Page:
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Hit Trails, Not Buttons

Introducing my love-hate relationship with running.

I am sweaty, itchy, and covered in spider webs. I’m dying for a shower, but I know if I get in now I’ll still be sweating when I get out. No good. I fill a glass from the fridge. Tuck into a half-eaten muffin that had been left on the kitchen bench. I haven’t run in months - a hiatus fuelled by necessity as much as a lot of good excuses and the seductive allure of staying in bed. It’s so fun not running, that I find it’s easy to forget the way running fundamentally changes who I am.


I’m still unfamiliar with this version of myself: the kind of person who runs—a person who willingly subjects themselves to the pain and agonising repetition of the trail. I’ve committed enough time to the effort to nearly consider myself a “runner”, but it still feels like a shirt that doesn’t fit - leaving me exposed and uncomfortable. I would hate for someone to conflate the label of “runner” with any kind of fitness or athleticism. I certainly can’t consider myself serious. I listen to enough podcasts with ultrarunners to know that I don’t have whatever that is. And here already, this close to the surface, we’ve come close to the rub of it - that cringey, competitive streak that pokes its head up from the depths of middle school.


comic trip about middle school running race

comic strip about losing a middle school running race

The sour taste was definitely from missing out on a ribbon and the drama of vomiting under the bleachers let me shift the focus off my juvenile embarrassment.I don’t want to pretend that I’ve grown up all the much since Year 7. I feel the same things I did then, but I label it with trendy terms like ‘imposter syndrome.’ It’s that same self-conscious feeling of having overcommitted to an activity that I am publicly demonstrating my inadequacy in and the childhood misconception that anyone out there is watching or cares.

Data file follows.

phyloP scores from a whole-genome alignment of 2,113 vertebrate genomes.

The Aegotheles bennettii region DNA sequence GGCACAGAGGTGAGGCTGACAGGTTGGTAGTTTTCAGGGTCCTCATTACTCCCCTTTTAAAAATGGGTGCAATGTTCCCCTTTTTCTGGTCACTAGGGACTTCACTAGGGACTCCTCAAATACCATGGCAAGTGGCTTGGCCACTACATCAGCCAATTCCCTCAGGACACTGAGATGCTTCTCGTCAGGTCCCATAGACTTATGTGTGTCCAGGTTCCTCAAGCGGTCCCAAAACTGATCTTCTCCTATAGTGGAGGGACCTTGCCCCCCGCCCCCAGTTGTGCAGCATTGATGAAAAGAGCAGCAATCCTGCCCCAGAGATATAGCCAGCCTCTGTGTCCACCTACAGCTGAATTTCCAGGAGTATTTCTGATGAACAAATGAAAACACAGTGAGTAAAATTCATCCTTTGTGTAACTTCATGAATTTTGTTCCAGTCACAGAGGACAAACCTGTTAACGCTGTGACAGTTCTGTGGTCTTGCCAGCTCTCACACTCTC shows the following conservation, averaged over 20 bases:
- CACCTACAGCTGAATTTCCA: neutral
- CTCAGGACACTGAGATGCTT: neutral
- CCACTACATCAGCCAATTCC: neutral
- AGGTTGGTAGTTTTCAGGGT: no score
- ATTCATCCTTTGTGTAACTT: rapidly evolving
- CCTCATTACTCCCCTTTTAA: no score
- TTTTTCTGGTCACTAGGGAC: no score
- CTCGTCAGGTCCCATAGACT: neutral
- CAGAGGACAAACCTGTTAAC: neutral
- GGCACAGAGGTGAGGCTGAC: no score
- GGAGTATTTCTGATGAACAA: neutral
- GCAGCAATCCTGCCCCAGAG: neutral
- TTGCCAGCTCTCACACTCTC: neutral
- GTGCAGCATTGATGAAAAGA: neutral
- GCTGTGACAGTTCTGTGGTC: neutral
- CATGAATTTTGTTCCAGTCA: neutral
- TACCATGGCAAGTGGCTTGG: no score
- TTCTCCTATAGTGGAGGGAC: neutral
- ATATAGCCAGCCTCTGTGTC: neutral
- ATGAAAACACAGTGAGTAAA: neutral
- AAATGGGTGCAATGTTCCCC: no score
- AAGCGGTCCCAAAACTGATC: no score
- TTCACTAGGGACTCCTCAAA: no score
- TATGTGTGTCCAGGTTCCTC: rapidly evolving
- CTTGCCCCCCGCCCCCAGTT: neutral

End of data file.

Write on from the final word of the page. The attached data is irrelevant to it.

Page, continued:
You see, I was cursed with that strange obsession some children have, to please adults along with the ability to get good marks in banal academic pursuits. Certain things came easily to me including rehashing National Geographic articles into reports, designing aesthetically consistent posterboard displays, and serving dolmades and olives during a speech on Ancient Greece. This kind of isolated success lured me into a comfortable lull of competence, excellence even - leading me to expect that achievement was something that kind of waddled up to me, rather than something I had to chase down. So when it came to running, a sport in which I had limited natural ability and thus faced a measure of resistance, I bolted in the other direction.


Even at University, on the couple of occasions that optimistic peers were able to convince me to dabble in the dark arts of perpetual movement, it ended quickly and badly. I told myself that I did not have the physicality of a runner, that my meager lung capacity, flimsy heart, and stumpy legs simply weren’t evolved for the task. I stuck to activities that didn’t require so much of me - things I could be good at, pretend I didn’t care about or could manage in short enough bursts that no one could tell which one it was.


Running requires something else of a person, or rather, of me. For me, running requires my attention. The ADHD doesn’t help. Putting my feet in front of one another quickly loses its novelty and my body wants to follow my brain as it wanders off to something new and less repetative. The greedy thing also wants my determination, it requires constant choice. Even after months of regular running, it takes about thirty seconds for a chorus of neurons to wave their little white flags and beg for mercy. “We give up!” They cry in unison, “Just stop! There’s no shame in walking from here and grabbing a soy latte!” But instead, this running version of me chooses to keep going despite the complaints of the majority. As it turns out, running (for me) is mostly mind, and not very much matter, which brings me to the last thing this horrid hobby demands of me: to release my incessant need to achieve.